Singapore Launches SGQR, A Unified QR Code For Payments

Singapore has launched a unified payment QR code called SGQR, as a move to address the fragmentation in e-wallet services in the country.


Singapore Launches SGQR, A Unified QR Code For Payments(Image: SGSME)

With the rise in e-wallet solutions, it can get very messy as each e-wallet uses its own QR code for payments. Consumers would be confused, and storefronts would be cluttered with QR codes from various e-wallets. To overcome this fragmentation, Singapore has launched a unified payment QR code called SGQR.

SGQR (short for Singapore Quick Response Code), combines the various payment QR codes into a single SGQR label. This government-endorsed move will see 27 e-payment operators adopting the standard at launch, and will be deployed progressively in the next six months. Some of the largest operators are already on board, such as NETS, GrabPay, PayNow, and Singtel DASH.

This unified payment code is said to be the first in the world, ahead of even pioneers like China, where a staggering 92% of the people in the country’s biggest cities use WeChat Pay or Alipay instead of cash. SGQR is the result of a government task force formed in August 2017 to address the fragmentation in mobile payments the country would face with the abundance of e-wallet services coming up.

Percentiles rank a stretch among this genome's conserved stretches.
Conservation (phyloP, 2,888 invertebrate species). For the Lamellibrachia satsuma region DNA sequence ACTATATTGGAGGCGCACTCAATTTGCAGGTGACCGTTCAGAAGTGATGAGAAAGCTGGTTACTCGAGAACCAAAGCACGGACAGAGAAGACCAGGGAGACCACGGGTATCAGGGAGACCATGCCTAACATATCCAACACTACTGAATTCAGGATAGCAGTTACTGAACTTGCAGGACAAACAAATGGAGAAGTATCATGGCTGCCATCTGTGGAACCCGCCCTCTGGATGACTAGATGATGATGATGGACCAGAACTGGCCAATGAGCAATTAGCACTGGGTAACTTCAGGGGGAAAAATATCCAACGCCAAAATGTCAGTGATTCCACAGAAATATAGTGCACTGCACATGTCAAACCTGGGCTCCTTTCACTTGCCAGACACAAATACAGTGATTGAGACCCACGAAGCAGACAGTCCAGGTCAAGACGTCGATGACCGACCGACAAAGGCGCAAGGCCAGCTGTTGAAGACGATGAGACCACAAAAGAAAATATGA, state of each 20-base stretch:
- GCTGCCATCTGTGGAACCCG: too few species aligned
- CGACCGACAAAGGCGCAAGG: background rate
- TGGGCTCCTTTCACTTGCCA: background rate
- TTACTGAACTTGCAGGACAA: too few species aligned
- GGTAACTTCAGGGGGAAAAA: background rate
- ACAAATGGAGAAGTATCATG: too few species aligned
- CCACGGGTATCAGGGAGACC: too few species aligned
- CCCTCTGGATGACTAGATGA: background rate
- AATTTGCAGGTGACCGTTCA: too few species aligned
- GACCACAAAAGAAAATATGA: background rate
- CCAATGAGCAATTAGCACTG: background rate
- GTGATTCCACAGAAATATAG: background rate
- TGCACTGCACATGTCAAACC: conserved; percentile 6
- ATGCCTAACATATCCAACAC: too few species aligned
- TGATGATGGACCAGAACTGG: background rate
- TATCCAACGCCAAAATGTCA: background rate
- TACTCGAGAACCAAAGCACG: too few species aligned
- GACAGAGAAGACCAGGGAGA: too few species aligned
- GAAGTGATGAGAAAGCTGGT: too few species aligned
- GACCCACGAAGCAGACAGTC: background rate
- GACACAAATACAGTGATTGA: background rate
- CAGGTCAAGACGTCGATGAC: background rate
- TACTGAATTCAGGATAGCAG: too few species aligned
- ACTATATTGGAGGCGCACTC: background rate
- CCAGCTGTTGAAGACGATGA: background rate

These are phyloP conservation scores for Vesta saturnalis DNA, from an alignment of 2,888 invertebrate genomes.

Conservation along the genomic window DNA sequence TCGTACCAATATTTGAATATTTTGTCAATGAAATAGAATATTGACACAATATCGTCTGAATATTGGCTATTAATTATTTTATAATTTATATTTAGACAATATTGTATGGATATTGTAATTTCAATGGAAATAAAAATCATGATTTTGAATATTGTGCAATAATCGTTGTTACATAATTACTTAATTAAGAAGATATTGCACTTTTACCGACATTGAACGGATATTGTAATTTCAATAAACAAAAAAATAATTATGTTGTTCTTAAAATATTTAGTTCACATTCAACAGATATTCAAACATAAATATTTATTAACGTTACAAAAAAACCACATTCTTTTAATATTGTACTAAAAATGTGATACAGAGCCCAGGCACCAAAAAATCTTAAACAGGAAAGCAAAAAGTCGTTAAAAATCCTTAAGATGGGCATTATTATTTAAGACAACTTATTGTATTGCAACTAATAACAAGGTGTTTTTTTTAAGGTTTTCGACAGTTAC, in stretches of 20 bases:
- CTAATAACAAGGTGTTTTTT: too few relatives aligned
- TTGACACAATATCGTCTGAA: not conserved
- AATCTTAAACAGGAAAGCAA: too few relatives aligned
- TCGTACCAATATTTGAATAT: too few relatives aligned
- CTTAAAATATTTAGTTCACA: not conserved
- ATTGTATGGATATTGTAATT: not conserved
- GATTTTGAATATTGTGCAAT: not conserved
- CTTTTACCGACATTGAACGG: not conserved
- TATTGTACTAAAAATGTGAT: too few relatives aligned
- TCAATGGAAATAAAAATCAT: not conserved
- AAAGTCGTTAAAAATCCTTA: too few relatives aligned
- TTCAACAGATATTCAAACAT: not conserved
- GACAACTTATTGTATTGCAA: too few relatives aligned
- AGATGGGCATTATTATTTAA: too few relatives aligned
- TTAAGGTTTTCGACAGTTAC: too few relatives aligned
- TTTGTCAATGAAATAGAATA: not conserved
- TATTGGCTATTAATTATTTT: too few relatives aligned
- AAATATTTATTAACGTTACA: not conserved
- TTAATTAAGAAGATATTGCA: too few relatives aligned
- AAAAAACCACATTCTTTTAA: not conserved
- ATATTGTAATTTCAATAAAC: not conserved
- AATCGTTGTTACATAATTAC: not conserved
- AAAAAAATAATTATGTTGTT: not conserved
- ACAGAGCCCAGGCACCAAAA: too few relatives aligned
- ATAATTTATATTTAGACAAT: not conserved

With a unified payment QR code, customers can use their preferred e-wallets and scan the same code to make payment – as long as the e-wallet supports SGQR. For merchants and retailers, it means significantly less clutter of having to display all the supported payment codes in favour of just one code to rule them all.

Interestingly, Malaysia also has a framework that includes a unified payment QR code standard – and more. Known as the Interoperable Credit Transfer Framework (ICTF), it is an initiative by Bank Negara Malaysia (BNM) to “foster an efficient, competitive and innovative payment landscape in Malaysia by enabling the interoperability of credit transfer services and promoting collaborative competition (co-opetition) between banks and non-bank electronic money (e-money) issuers through fair and open access to shared payment infrastructure.”

There’s also Payments Network Malaysia or PayNet, a body responsible to operate a shared payments infrastructure for wholesale and retail payment transactions in Malaysia. PayNet is jointly owned by BNM and 11 local banks, and oversees services such as JomPay, FPX, and even DuitNow, its own e-wallet solution that’s launching soon.

(Image: Amanz)

PayNet was also tasked to set up a unified QR code standard which must be adopted by banks and e-wallet issuers in Malaysia. This standard has actually been set up and adopted as early as December 2017, when Maybank announced its QRPay solution – a full 10 months before the announcement of SGQR.


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